This week marks thirteen years since the eruption of the Second Intifada, which is often attributed to Ariel Sharon’s visit to the Temple Mount as leader of the Opposition. Riots broke out, leaving four Palestinians dead and hundreds more wounded. The rest is history.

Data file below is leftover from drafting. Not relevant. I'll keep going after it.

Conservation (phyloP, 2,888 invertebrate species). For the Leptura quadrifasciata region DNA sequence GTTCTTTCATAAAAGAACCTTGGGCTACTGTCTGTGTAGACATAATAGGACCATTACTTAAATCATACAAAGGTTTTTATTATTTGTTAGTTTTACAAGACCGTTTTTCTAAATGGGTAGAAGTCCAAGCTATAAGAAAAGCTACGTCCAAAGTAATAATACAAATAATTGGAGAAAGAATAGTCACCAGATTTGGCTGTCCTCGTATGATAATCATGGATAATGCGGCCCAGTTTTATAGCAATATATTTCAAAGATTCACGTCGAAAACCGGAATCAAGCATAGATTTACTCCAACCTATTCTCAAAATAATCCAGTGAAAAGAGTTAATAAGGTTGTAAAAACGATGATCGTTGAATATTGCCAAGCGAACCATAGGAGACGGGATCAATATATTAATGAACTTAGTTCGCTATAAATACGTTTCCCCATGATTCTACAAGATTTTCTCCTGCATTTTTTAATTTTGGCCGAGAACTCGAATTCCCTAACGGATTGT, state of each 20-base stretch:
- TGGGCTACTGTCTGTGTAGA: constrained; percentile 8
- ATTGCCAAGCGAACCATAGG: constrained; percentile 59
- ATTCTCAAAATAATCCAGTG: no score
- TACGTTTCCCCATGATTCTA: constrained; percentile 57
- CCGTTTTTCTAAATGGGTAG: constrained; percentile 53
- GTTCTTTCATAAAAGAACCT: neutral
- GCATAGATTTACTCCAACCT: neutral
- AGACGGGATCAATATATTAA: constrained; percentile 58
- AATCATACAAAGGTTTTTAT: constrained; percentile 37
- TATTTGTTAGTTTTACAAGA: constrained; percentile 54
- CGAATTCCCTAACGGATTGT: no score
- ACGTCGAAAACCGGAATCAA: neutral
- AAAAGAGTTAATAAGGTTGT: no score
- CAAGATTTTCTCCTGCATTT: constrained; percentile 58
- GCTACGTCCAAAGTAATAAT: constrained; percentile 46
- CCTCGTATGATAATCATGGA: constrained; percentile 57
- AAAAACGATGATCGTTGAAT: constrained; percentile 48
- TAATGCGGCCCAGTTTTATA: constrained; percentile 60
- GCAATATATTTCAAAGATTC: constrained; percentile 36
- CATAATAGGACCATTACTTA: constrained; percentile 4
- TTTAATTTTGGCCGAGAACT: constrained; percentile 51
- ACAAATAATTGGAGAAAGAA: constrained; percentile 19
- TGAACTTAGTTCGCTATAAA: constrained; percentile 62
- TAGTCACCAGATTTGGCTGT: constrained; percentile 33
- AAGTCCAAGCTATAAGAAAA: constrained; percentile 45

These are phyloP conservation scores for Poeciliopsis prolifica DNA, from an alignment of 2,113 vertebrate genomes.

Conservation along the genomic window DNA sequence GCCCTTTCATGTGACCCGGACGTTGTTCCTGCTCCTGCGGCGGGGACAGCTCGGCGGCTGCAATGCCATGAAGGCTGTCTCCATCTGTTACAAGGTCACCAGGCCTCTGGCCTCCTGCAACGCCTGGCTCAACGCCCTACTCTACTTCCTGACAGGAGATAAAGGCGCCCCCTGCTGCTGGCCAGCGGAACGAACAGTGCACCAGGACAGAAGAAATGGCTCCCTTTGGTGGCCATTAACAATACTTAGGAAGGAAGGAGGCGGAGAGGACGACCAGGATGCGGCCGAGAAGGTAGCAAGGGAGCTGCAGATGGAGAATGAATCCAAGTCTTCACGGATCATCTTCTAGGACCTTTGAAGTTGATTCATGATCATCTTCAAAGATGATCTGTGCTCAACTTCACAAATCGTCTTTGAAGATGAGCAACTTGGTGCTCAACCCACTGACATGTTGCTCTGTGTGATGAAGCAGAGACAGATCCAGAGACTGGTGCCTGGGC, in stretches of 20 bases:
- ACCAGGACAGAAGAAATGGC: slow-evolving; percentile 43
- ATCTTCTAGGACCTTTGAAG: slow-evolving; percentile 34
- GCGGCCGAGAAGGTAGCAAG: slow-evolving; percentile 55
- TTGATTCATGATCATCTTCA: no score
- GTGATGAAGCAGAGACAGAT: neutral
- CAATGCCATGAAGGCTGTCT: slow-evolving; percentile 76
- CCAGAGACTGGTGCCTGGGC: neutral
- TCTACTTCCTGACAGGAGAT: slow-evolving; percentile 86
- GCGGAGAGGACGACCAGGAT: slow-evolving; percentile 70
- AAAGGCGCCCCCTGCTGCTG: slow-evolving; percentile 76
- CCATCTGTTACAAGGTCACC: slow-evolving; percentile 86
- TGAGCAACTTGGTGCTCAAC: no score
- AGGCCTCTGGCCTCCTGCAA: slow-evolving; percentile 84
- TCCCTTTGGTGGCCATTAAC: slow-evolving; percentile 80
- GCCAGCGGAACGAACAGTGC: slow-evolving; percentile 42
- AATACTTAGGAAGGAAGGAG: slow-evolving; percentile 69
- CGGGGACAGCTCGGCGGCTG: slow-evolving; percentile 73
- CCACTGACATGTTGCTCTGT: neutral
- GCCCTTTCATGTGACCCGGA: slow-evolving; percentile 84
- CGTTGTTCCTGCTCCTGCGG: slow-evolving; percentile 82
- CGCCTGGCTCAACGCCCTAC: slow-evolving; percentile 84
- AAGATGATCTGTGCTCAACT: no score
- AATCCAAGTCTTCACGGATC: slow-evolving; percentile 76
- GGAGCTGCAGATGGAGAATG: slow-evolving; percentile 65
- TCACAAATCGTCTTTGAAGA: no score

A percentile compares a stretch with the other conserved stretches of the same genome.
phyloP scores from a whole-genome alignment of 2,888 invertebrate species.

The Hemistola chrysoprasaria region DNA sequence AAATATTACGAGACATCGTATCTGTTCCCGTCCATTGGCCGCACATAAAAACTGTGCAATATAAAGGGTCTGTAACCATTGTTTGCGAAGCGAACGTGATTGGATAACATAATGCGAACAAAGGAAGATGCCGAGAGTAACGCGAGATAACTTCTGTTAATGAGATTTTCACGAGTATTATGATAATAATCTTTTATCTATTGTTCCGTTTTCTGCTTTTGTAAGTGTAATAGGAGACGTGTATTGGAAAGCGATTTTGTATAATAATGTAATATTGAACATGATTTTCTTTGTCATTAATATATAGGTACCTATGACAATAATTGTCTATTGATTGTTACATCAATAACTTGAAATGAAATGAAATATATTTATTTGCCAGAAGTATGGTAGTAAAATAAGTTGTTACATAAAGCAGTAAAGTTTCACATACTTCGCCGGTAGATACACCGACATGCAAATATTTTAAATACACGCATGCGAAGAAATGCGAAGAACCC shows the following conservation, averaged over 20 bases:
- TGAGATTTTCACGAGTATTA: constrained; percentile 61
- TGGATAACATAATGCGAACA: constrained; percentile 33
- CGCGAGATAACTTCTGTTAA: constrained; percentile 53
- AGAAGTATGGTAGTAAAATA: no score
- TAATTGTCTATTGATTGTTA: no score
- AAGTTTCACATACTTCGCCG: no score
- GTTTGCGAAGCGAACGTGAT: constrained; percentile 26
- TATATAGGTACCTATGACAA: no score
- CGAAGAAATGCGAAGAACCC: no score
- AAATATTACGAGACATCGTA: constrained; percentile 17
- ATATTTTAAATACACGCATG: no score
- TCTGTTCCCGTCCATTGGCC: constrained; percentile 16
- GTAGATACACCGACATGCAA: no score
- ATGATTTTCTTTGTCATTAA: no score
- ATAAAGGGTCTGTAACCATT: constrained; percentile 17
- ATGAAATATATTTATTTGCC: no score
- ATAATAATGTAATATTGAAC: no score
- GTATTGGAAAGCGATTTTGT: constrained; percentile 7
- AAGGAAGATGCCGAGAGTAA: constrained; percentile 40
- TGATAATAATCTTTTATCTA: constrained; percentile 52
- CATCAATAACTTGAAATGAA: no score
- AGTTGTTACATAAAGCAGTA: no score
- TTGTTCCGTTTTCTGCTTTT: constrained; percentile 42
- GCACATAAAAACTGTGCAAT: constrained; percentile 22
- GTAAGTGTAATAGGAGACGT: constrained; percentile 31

More than 4,000 Palestinians were killed during the course of the Second Intifada. Another 1,100 Israelis died in terrorist attacks. The wounded on both sides numbered in the tens of thousands. If there had been the slightest bit of trust between Israelis and the Palestinian before the embarrassing Camp David debacle, if there had been the slightest hint of hope for coexistence and a resolution to the conflict, it was eliminated in one fell swoop in late September 2000.